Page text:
Whole Numbers:Castles and ShadowsContent Guide - Timothy Erickson
Supplies Needed for Workshop #5:
six-sided dice (5 dice for every 2 participants)
copies of Workshop #5 Worksheetfor every participant
pencils, paper, scissors, rulers, calculators, tape, a variety of colored markers
About the WorkshopWhat is the theme of the workshop?
Nothing says "math" to the public louder than computation with whole numbers. But what role should whole numbers play in today's mathematics classrooms? What should students memorize? When should they use calculators? There are no easy answers to these questions; we'll work together to address them as best we can.
Whom do we see? What happens in the videoclips?
We'll see elementary school students doing a variety of activities either focusing on or requiring basic computation. These range from doing number puzzles with multiple solutions to elaborate estimation activities.
What issues does this workshop address?
This program addresses a range of issues. For example, what are "the basics"? How might we distinguish basic number skills such as the times tables from basic paper-and-pencil algorithms such as borrowing and carrying? What should the role of mental math and estimation be for today's students?
What teaching strategy does this workshop offer?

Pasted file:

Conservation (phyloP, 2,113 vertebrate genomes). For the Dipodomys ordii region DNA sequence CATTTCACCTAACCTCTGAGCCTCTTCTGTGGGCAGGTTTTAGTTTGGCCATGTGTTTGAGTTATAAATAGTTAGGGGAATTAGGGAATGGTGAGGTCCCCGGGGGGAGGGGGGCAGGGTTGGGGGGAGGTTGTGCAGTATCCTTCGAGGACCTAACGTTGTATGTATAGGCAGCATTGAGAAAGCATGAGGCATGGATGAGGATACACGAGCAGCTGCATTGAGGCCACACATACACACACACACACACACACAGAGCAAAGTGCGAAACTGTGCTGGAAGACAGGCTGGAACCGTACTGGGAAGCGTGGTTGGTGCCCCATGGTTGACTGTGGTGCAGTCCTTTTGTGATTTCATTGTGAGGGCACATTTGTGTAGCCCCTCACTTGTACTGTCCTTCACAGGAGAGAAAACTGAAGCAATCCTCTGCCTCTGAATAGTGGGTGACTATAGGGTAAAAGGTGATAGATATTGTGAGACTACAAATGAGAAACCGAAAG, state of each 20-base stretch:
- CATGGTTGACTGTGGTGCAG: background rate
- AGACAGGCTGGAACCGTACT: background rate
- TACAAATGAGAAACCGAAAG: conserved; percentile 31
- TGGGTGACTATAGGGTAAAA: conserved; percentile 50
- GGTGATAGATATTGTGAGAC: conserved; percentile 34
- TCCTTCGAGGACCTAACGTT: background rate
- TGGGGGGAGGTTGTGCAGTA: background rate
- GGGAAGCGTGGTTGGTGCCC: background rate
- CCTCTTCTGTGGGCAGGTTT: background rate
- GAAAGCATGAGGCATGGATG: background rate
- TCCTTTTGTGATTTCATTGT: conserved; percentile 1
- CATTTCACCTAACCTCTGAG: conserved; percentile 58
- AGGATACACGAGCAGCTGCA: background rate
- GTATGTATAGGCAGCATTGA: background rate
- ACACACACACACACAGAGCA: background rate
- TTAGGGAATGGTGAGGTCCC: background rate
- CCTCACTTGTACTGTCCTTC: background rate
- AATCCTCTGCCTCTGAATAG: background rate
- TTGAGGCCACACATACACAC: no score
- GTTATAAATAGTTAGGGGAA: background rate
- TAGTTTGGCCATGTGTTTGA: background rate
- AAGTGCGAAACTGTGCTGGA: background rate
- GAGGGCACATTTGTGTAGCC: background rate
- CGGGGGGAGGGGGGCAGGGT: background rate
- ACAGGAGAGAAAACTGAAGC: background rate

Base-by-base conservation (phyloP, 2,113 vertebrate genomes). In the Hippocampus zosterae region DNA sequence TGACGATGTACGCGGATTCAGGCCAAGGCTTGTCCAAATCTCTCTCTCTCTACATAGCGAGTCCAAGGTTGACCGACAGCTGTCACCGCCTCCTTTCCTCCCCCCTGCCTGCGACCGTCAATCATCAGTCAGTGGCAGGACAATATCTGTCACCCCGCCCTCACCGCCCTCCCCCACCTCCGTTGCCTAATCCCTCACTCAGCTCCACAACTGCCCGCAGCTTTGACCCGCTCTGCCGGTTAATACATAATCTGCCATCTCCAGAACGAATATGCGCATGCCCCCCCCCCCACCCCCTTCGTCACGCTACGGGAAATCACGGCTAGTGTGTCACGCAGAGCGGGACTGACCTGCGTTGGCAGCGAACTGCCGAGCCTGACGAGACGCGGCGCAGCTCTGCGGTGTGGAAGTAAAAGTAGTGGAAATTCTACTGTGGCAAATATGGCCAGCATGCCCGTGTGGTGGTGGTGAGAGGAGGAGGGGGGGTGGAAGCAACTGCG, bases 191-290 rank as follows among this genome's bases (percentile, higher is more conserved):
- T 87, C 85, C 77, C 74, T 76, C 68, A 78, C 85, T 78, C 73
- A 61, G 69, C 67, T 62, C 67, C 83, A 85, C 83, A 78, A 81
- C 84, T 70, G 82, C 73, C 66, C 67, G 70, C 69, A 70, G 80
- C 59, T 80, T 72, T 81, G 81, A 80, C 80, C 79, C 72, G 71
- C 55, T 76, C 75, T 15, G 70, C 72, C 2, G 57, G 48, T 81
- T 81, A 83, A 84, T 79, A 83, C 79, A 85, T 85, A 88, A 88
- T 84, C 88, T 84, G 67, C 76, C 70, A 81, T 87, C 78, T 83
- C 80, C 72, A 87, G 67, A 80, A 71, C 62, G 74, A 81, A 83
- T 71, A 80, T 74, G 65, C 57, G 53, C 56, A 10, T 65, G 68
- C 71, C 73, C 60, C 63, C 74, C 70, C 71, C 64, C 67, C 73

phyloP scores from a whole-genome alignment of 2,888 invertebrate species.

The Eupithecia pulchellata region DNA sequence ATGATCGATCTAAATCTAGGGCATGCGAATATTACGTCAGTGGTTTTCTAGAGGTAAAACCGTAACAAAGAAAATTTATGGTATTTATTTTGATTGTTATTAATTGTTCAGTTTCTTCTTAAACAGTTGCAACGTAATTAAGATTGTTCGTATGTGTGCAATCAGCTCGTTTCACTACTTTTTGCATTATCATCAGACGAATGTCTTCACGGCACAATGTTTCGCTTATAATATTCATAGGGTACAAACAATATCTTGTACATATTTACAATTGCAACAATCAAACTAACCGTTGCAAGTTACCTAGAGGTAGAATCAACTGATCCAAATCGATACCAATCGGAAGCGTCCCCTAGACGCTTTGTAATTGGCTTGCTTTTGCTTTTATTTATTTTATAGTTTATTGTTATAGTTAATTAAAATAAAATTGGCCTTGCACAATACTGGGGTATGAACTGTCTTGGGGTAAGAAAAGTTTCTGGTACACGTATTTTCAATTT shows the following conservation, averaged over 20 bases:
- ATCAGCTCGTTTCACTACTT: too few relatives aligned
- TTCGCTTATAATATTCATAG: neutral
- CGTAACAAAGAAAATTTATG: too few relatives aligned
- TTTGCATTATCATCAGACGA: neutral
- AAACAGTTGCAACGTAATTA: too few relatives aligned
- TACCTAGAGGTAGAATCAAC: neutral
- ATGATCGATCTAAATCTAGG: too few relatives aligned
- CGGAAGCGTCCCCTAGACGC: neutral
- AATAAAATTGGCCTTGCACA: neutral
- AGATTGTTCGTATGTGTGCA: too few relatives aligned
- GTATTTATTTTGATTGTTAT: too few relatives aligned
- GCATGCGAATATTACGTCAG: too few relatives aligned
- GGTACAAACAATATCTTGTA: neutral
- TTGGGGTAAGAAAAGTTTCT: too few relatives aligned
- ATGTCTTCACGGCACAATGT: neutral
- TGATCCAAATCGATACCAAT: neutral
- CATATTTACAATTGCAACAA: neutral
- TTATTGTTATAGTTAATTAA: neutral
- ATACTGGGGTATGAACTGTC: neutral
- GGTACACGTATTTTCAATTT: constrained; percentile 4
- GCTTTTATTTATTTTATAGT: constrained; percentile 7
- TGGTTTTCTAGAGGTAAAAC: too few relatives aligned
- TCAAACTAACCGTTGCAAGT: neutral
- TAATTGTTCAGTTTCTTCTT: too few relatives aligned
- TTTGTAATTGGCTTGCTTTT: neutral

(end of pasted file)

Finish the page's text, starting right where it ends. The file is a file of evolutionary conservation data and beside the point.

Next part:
We'll see a number of effective ways to introduce and reinforce number skills in the classroom. We'll see ways to practice basic number relationships (e.g., 3x3=9) in rich, engaging contexts, and also "pure math" lessons that have no immediate real-world counterparts. We'll discuss games as a medium to reinforce facts. And we'll see how some teachers have used artifacts from real life and activities from other curriculum areas to give their students opportunities to do a lot of estimation and mental math.
To which NCTM Standards does this workshop relate?
This workshop focuses on Standards 5-8: Estimation; Number Sense and Numeration; Concepts of Whole Number Operations; and Whole Number Computation (middle grades Standards 5 and 7). All four "process" standards are represented, but we will especially see Standard 3: Mathematics as Reasoning.
Suggested Strategies and Classroom ActivitiesSeven-Minute Boogie